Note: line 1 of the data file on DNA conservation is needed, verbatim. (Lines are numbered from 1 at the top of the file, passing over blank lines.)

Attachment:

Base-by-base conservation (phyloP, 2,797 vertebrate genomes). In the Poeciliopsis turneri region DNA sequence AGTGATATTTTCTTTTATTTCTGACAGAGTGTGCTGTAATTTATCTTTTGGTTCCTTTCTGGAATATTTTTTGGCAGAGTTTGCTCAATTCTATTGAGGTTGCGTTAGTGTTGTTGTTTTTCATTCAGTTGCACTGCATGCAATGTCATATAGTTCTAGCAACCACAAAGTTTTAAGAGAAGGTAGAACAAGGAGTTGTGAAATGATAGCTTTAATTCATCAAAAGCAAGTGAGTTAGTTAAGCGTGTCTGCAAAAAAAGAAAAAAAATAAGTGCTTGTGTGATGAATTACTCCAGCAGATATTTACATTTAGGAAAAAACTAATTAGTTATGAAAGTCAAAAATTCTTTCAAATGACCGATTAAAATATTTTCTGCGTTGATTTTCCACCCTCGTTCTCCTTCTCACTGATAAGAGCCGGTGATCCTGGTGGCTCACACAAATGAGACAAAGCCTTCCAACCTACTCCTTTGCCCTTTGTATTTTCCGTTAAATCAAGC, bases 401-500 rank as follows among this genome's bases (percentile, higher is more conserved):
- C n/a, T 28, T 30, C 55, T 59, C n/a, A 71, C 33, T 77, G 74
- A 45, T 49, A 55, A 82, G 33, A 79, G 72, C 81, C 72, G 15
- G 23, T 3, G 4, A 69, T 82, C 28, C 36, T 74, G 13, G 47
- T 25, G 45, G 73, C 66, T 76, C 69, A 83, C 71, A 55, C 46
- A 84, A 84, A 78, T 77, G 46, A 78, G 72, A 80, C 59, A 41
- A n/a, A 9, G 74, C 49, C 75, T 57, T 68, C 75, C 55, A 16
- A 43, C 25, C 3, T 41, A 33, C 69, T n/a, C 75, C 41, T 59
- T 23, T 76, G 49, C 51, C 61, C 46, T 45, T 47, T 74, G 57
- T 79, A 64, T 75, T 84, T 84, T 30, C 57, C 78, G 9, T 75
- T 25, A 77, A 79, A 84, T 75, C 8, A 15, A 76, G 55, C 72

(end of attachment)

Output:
Base-by-base conservation (phyloP, 2,797 vertebrate genomes). In the Poeciliopsis turneri region DNA sequence AGTGATATTTTCTTTTATTTCTGACAGAGTGTGCTGTAATTTATCTTTTGGTTCCTTTCTGGAATATTTTTTGGCAGAGTTTGCTCAATTCTATTGAGGTTGCGTTAGTGTTGTTGTTTTTCATTCAGTTGCACTGCATGCAATGTCATATAGTTCTAGCAACCACAAAGTTTTAAGAGAAGGTAGAACAAGGAGTTGTGAAATGATAGCTTTAATTCATCAAAAGCAAGTGAGTTAGTTAAGCGTGTCTGCAAAAAAAGAAAAAAAATAAGTGCTTGTGTGATGAATTACTCCAGCAGATATTTACATTTAGGAAAAAACTAATTAGTTATGAAAGTCAAAAATTCTTTCAAATGACCGATTAAAATATTTTCTGCGTTGATTTTCCACCCTCGTTCTCCTTCTCACTGATAAGAGCCGGTGATCCTGGTGGCTCACACAAATGAGACAAAGCCTTCCAACCTACTCCTTTGCCCTTTGTATTTTCCGTTAAATCAAGC, bases 401-500 rank as follows among this genome's bases (percentile, higher is more conserved):